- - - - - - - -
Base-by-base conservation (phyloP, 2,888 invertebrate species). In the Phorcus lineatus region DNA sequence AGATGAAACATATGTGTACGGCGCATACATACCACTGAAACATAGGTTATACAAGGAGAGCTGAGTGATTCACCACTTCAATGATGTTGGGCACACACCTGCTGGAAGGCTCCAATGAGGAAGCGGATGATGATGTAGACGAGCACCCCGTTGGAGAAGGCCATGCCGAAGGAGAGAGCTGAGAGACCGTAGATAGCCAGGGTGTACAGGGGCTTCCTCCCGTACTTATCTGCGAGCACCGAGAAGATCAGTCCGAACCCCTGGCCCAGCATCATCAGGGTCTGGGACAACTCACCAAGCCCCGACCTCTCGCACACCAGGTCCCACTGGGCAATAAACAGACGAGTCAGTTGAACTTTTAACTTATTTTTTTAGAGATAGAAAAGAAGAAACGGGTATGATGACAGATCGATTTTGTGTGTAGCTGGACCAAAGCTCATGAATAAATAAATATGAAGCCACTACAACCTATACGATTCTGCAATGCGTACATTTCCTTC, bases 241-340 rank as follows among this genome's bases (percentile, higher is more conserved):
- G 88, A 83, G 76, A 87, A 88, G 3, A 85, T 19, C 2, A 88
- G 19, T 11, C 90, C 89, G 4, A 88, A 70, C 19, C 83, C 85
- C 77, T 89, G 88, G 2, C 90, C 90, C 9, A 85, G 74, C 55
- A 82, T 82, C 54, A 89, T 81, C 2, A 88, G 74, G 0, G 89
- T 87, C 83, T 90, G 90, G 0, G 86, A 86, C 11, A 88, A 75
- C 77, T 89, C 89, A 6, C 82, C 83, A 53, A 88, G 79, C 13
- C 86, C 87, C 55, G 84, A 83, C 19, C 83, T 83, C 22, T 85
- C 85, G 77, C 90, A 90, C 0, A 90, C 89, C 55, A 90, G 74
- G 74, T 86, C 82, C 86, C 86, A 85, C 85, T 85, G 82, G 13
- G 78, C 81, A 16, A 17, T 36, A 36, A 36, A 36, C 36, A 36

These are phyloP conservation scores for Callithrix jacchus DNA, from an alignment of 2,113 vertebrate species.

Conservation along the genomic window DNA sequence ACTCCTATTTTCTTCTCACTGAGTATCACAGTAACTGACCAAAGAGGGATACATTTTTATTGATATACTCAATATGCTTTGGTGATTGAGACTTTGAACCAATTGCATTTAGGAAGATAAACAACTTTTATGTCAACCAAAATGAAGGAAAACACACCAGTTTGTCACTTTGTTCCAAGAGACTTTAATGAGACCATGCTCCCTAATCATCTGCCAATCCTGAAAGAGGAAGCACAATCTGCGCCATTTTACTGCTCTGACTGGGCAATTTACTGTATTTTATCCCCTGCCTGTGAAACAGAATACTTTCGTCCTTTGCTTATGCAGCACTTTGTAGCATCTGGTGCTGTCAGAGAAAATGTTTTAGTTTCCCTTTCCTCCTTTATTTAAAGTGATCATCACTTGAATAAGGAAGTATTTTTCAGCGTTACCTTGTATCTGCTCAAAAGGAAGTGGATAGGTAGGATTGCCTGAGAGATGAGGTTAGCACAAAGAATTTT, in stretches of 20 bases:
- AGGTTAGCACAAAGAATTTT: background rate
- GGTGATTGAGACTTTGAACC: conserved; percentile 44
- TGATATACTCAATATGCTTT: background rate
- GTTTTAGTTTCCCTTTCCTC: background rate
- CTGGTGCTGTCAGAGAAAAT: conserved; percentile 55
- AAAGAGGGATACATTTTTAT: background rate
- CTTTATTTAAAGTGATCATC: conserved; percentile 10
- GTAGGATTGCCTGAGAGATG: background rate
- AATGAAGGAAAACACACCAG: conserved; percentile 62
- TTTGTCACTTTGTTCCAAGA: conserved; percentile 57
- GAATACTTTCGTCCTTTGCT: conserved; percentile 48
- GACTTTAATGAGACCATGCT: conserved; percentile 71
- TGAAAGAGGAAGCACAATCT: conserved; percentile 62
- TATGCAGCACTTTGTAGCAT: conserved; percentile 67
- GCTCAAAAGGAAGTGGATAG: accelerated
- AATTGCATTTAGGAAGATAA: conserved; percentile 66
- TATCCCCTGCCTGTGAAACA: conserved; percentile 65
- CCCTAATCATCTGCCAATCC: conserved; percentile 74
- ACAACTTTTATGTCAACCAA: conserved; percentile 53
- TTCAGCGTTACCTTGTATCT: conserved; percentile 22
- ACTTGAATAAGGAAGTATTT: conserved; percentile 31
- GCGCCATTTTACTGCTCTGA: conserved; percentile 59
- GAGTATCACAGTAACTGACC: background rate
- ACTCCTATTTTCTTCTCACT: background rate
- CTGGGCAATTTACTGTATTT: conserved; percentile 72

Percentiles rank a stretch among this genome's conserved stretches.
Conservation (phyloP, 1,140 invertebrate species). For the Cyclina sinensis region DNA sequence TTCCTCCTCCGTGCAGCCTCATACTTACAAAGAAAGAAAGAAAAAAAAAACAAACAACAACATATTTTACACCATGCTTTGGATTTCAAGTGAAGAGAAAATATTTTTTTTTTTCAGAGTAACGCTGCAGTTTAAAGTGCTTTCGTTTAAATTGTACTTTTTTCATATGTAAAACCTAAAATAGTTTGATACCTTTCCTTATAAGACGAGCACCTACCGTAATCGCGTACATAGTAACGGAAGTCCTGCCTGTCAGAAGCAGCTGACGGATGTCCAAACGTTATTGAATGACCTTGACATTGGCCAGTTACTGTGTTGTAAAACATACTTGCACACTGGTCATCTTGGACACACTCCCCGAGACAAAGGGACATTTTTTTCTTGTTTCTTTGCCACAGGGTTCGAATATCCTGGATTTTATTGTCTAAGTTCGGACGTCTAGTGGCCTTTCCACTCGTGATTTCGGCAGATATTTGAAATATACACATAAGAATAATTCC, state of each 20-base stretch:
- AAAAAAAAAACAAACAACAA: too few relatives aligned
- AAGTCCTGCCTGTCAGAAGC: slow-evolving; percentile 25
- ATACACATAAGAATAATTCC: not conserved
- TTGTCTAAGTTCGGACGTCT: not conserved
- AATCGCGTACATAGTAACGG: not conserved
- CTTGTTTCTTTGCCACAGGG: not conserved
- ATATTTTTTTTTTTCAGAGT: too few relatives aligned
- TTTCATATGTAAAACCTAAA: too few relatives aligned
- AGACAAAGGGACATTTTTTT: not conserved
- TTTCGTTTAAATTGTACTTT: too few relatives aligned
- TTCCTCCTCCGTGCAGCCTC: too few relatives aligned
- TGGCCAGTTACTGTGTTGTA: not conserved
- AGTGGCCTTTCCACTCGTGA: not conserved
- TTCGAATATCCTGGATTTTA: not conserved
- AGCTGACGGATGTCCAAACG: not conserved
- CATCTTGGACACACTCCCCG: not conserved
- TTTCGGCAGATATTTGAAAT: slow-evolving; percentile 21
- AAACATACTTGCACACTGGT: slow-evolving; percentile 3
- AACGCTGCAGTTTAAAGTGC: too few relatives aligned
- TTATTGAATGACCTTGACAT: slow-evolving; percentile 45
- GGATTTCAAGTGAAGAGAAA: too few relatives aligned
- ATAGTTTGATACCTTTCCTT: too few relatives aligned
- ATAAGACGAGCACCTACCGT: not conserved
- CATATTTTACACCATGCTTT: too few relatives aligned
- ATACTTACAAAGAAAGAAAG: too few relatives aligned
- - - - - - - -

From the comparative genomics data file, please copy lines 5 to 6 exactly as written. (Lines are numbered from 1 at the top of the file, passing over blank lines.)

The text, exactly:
- A 82, T 82, C 54, A 89, T 81, C 2, A 88, G 74, G 0, G 89
- T 87, C 83, T 90, G 90, G 0, G 86, A 86, C 11, A 88, A 75